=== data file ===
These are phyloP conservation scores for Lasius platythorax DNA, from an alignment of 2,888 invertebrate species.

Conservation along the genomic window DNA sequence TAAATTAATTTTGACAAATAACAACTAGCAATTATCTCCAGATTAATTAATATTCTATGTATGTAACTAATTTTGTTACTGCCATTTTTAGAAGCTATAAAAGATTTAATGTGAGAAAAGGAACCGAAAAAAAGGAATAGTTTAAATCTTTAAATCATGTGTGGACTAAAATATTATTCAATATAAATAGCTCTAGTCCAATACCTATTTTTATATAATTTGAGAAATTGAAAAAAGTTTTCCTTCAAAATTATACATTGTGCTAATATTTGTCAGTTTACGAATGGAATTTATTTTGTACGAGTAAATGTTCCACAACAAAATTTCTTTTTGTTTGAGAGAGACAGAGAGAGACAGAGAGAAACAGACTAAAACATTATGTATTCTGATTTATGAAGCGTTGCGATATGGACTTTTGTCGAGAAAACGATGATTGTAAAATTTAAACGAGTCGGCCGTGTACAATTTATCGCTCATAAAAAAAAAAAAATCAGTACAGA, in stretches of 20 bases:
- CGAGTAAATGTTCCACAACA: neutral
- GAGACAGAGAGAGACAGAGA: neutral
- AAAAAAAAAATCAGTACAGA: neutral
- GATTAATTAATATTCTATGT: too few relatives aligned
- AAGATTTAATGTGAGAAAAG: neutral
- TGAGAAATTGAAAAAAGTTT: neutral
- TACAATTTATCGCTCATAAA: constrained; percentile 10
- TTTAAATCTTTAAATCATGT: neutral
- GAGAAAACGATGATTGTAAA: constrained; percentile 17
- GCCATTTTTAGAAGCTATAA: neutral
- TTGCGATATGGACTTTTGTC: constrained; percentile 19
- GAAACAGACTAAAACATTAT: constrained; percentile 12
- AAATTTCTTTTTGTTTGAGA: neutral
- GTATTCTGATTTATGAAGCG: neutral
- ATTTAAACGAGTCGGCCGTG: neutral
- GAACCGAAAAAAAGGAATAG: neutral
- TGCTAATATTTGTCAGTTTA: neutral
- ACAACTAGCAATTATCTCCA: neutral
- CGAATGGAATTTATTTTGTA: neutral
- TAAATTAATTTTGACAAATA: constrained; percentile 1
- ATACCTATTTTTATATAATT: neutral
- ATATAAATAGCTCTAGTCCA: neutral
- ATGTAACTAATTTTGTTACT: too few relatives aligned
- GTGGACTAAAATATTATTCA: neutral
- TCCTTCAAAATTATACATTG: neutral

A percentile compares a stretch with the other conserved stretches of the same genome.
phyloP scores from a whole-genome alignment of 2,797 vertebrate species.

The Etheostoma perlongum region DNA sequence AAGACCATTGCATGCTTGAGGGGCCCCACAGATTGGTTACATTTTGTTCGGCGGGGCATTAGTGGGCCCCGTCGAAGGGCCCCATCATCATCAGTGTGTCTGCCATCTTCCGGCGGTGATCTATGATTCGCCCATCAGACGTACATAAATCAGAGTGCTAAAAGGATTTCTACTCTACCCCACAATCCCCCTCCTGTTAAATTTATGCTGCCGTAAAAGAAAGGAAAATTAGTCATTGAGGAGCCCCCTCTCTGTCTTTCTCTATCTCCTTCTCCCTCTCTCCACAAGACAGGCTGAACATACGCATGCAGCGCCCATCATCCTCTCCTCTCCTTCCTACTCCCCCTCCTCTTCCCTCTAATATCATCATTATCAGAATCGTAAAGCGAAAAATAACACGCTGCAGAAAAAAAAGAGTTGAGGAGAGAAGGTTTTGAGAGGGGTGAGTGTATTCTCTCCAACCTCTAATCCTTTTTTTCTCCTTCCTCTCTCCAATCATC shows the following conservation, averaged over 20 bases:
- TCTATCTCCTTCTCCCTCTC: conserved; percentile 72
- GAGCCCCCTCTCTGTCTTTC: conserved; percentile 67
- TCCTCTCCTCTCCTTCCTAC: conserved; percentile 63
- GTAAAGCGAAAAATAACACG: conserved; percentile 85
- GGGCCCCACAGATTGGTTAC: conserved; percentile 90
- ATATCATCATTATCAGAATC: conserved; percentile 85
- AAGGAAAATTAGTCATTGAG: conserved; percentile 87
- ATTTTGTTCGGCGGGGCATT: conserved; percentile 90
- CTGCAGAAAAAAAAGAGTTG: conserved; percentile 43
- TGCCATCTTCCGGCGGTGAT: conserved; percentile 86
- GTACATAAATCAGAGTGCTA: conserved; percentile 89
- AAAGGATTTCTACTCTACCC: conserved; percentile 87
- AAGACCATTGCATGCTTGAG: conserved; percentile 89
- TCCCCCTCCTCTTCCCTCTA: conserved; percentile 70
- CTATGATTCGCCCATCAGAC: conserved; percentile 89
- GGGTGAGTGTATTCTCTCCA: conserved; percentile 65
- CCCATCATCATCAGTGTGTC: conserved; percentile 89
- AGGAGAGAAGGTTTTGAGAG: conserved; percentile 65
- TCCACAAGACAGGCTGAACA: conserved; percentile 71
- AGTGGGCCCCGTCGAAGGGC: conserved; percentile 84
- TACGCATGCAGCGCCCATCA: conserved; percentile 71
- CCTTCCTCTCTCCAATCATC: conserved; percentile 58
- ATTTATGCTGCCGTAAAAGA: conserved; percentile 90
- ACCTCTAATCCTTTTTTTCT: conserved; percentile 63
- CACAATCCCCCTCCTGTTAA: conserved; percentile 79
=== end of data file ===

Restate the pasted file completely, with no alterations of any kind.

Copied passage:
These are phyloP conservation scores for Lasius platythorax DNA, from an alignment of 2,888 invertebrate species.

Conservation along the genomic window DNA sequence TAAATTAATTTTGACAAATAACAACTAGCAATTATCTCCAGATTAATTAATATTCTATGTATGTAACTAATTTTGTTACTGCCATTTTTAGAAGCTATAAAAGATTTAATGTGAGAAAAGGAACCGAAAAAAAGGAATAGTTTAAATCTTTAAATCATGTGTGGACTAAAATATTATTCAATATAAATAGCTCTAGTCCAATACCTATTTTTATATAATTTGAGAAATTGAAAAAAGTTTTCCTTCAAAATTATACATTGTGCTAATATTTGTCAGTTTACGAATGGAATTTATTTTGTACGAGTAAATGTTCCACAACAAAATTTCTTTTTGTTTGAGAGAGACAGAGAGAGACAGAGAGAAACAGACTAAAACATTATGTATTCTGATTTATGAAGCGTTGCGATATGGACTTTTGTCGAGAAAACGATGATTGTAAAATTTAAACGAGTCGGCCGTGTACAATTTATCGCTCATAAAAAAAAAAAAATCAGTACAGA, in stretches of 20 bases:
- CGAGTAAATGTTCCACAACA: neutral
- GAGACAGAGAGAGACAGAGA: neutral
- AAAAAAAAAATCAGTACAGA: neutral
- GATTAATTAATATTCTATGT: too few relatives aligned
- AAGATTTAATGTGAGAAAAG: neutral
- TGAGAAATTGAAAAAAGTTT: neutral
- TACAATTTATCGCTCATAAA: constrained; percentile 10
- TTTAAATCTTTAAATCATGT: neutral
- GAGAAAACGATGATTGTAAA: constrained; percentile 17
- GCCATTTTTAGAAGCTATAA: neutral
- TTGCGATATGGACTTTTGTC: constrained; percentile 19
- GAAACAGACTAAAACATTAT: constrained; percentile 12
- AAATTTCTTTTTGTTTGAGA: neutral
- GTATTCTGATTTATGAAGCG: neutral
- ATTTAAACGAGTCGGCCGTG: neutral
- GAACCGAAAAAAAGGAATAG: neutral
- TGCTAATATTTGTCAGTTTA: neutral
- ACAACTAGCAATTATCTCCA: neutral
- CGAATGGAATTTATTTTGTA: neutral
- TAAATTAATTTTGACAAATA: constrained; percentile 1
- ATACCTATTTTTATATAATT: neutral
- ATATAAATAGCTCTAGTCCA: neutral
- ATGTAACTAATTTTGTTACT: too few relatives aligned
- GTGGACTAAAATATTATTCA: neutral
- TCCTTCAAAATTATACATTG: neutral

A percentile compares a stretch with the other conserved stretches of the same genome.
phyloP scores from a whole-genome alignment of 2,797 vertebrate species.

The Etheostoma perlongum region DNA sequence AAGACCATTGCATGCTTGAGGGGCCCCACAGATTGGTTACATTTTGTTCGGCGGGGCATTAGTGGGCCCCGTCGAAGGGCCCCATCATCATCAGTGTGTCTGCCATCTTCCGGCGGTGATCTATGATTCGCCCATCAGACGTACATAAATCAGAGTGCTAAAAGGATTTCTACTCTACCCCACAATCCCCCTCCTGTTAAATTTATGCTGCCGTAAAAGAAAGGAAAATTAGTCATTGAGGAGCCCCCTCTCTGTCTTTCTCTATCTCCTTCTCCCTCTCTCCACAAGACAGGCTGAACATACGCATGCAGCGCCCATCATCCTCTCCTCTCCTTCCTACTCCCCCTCCTCTTCCCTCTAATATCATCATTATCAGAATCGTAAAGCGAAAAATAACACGCTGCAGAAAAAAAAGAGTTGAGGAGAGAAGGTTTTGAGAGGGGTGAGTGTATTCTCTCCAACCTCTAATCCTTTTTTTCTCCTTCCTCTCTCCAATCATC shows the following conservation, averaged over 20 bases:
- TCTATCTCCTTCTCCCTCTC: conserved; percentile 72
- GAGCCCCCTCTCTGTCTTTC: conserved; percentile 67
- TCCTCTCCTCTCCTTCCTAC: conserved; percentile 63
- GTAAAGCGAAAAATAACACG: conserved; percentile 85
- GGGCCCCACAGATTGGTTAC: conserved; percentile 90
- ATATCATCATTATCAGAATC: conserved; percentile 85
- AAGGAAAATTAGTCATTGAG: conserved; percentile 87
- ATTTTGTTCGGCGGGGCATT: conserved; percentile 90
- CTGCAGAAAAAAAAGAGTTG: conserved; percentile 43
- TGCCATCTTCCGGCGGTGAT: conserved; percentile 86
- GTACATAAATCAGAGTGCTA: conserved; percentile 89
- AAAGGATTTCTACTCTACCC: conserved; percentile 87
- AAGACCATTGCATGCTTGAG: conserved; percentile 89
- TCCCCCTCCTCTTCCCTCTA: conserved; percentile 70
- CTATGATTCGCCCATCAGAC: conserved; percentile 89
- GGGTGAGTGTATTCTCTCCA: conserved; percentile 65
- CCCATCATCATCAGTGTGTC: conserved; percentile 89
- AGGAGAGAAGGTTTTGAGAG: conserved; percentile 65
- TCCACAAGACAGGCTGAACA: conserved; percentile 71
- AGTGGGCCCCGTCGAAGGGC: conserved; percentile 84
- TACGCATGCAGCGCCCATCA: conserved; percentile 71
- CCTTCCTCTCTCCAATCATC: conserved; percentile 58
- ATTTATGCTGCCGTAAAAGA: conserved; percentile 90
- ACCTCTAATCCTTTTTTTCT: conserved; percentile 63
- CACAATCCCCCTCCTGTTAA: conserved; percentile 79